Pearce permits a district court to impose a higher sentence on remand, but simultaneously requires that court to give reasons "based upon objective information concerning identifiable conduct on the part of the defendant occurring after the time of the original sentencing proceeding." 395 U.S. at 726. In defining the strength of the Pearce presumption of vindictiveness, the Court has announced that a district court could meet its burden by identifying "relevant conduct or events that occurred subsequent to the original sentencing proceedings." Wasman, 468 U.S. at 572. "Relevant conduct or events" sufficient to overcome the presumption of vindictiveness are those that throw "new light upon the defendant's 'life, health, habits, conduct, and mental and moral propensities.'" Id. at 570-71 (quoting Williams v. New York, 337 U.S. 241, 245 (1949)). In the end, a district court imposing a higher sentence on remand must "detail the reasons for an increased sentence or charge" so that appellate courts may "ensure that a nonvindictive rationale supports the increase." Id. at 572.
In the present case, the district court set forth objective reasons on the record for the sentence it imposed upon Defendant after his appeal. While these reasons appear to be nonvindictive, however, they do not explain the increase in Defendant's sentence. Under the principles we have set out, "the record must show more than that the judge simply articulated some reason for imposing a more severe sentence. The reason must have at least something to do with conduct or an event, other than the appeal, attributable in some way to the defendant." United States v. Rapal, 146 F.3d 661, 664 (9th Cir. 1998). At resentencing, the court did not identify any "relevant conduct or events" that came to its attention during the time that passed between Defendant's first and second sentencings. Indeed, the justifications cited by the district court for its higher sentence--that Defendant had long been involved in drug trafficking, had participated in a wide ranging drug conspiracy, had refused to take responsibility for his conduct, and possessed a "scofflaw attitude" and a greater criminal history score--do not reflect information that was not before the court at the first sentencing or that developed after the first sentencing.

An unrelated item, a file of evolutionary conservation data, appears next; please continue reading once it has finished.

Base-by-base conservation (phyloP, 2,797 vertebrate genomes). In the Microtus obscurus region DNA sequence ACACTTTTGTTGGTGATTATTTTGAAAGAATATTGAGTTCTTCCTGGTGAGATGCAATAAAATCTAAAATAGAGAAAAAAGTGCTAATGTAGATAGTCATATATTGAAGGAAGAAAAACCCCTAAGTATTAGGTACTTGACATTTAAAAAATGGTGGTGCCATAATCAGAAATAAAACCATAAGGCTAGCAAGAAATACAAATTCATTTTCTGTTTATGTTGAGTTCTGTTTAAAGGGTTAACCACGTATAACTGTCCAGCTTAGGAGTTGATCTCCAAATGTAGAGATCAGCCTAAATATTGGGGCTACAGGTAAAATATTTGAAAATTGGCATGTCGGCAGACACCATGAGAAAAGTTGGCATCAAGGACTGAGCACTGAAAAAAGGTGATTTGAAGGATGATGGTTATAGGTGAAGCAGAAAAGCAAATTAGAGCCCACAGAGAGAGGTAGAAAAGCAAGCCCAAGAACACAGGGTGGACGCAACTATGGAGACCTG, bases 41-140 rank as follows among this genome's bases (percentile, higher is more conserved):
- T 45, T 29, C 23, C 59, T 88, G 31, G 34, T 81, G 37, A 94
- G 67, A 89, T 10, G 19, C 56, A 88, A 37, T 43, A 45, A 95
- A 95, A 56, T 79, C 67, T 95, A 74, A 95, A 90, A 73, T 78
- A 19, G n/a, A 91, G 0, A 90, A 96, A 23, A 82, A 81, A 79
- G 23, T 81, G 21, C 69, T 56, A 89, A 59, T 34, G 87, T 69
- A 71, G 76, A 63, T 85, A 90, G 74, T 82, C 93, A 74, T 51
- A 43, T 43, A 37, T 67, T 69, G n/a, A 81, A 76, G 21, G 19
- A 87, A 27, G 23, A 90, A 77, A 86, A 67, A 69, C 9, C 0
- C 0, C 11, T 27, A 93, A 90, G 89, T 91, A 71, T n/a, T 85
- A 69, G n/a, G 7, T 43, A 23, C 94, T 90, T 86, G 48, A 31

Because due process compelled the district court to affirmatively explain the increase in its sentence in order to overcome the Pearce presumption of vindictiveness, we find that the reasons given by the district court fail to ensure that a nonvindictive rationale led to the second, higher sentence. Accordingly, we remand to the district court either for resentencing or for a more precise explanation of the reasons why it determined to give Defendant a more severe penalty at resentencing than it did at his first sentencing. Specifically, should it choose the latter route, the district court should identify any relevant conduct or events or other information that came to its attention duringthe time between the two sentencings that gave rise to objective reasons for imposing upon Defendant an additional thirty months imprisonment.